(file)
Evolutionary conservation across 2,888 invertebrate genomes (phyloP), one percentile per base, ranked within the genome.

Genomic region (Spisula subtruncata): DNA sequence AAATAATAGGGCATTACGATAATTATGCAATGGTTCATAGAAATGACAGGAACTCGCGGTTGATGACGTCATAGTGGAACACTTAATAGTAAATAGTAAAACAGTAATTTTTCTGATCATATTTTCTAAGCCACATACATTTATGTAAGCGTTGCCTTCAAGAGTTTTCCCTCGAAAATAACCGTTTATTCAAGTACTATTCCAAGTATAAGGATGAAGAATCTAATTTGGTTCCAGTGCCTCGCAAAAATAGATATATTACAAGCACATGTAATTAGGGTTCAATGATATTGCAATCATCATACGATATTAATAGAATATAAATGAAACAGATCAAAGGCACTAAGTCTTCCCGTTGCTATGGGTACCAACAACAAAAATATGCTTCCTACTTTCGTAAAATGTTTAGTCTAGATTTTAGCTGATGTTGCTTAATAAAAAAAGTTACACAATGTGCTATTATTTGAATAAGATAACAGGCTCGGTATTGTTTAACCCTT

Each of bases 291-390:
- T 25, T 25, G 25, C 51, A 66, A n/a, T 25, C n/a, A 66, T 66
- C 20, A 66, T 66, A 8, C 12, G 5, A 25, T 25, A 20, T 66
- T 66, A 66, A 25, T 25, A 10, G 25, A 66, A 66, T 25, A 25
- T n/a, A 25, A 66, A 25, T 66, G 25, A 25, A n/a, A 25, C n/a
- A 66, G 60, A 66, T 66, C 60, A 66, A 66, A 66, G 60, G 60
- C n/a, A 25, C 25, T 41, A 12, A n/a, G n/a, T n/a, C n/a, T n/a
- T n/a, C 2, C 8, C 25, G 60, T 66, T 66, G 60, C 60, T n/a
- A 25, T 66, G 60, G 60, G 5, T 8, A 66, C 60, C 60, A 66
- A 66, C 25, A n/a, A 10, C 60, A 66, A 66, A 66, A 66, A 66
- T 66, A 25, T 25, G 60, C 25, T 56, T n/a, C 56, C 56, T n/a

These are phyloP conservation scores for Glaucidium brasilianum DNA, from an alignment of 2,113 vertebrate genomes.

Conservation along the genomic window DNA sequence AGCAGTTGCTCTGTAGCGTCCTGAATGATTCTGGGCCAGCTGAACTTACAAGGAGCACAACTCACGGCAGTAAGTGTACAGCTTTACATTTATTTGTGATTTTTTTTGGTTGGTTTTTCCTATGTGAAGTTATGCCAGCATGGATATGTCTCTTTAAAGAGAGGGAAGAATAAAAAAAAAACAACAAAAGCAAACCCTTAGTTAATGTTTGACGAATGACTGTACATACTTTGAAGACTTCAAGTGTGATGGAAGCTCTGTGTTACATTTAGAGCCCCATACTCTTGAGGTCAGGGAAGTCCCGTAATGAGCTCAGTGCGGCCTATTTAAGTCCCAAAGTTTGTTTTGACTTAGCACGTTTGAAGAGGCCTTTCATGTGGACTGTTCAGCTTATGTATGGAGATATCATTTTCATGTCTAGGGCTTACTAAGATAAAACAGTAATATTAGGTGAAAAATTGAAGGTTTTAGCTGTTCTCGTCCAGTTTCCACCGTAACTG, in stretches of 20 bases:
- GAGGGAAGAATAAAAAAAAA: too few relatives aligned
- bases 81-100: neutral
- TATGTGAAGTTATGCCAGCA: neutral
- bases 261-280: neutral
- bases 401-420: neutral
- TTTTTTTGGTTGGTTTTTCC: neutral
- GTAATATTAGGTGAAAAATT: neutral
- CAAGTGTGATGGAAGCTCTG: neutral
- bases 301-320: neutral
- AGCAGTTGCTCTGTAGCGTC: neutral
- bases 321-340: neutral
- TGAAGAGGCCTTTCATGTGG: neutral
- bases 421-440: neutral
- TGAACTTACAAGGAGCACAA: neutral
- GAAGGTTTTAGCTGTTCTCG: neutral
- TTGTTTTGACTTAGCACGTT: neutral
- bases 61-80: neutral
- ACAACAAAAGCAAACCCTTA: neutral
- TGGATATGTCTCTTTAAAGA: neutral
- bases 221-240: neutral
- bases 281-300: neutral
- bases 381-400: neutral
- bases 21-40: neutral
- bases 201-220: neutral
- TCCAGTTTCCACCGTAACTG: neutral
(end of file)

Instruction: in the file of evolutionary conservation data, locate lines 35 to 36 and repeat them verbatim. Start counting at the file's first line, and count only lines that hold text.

- bases 221-240: neutral
- bases 281-300: neutral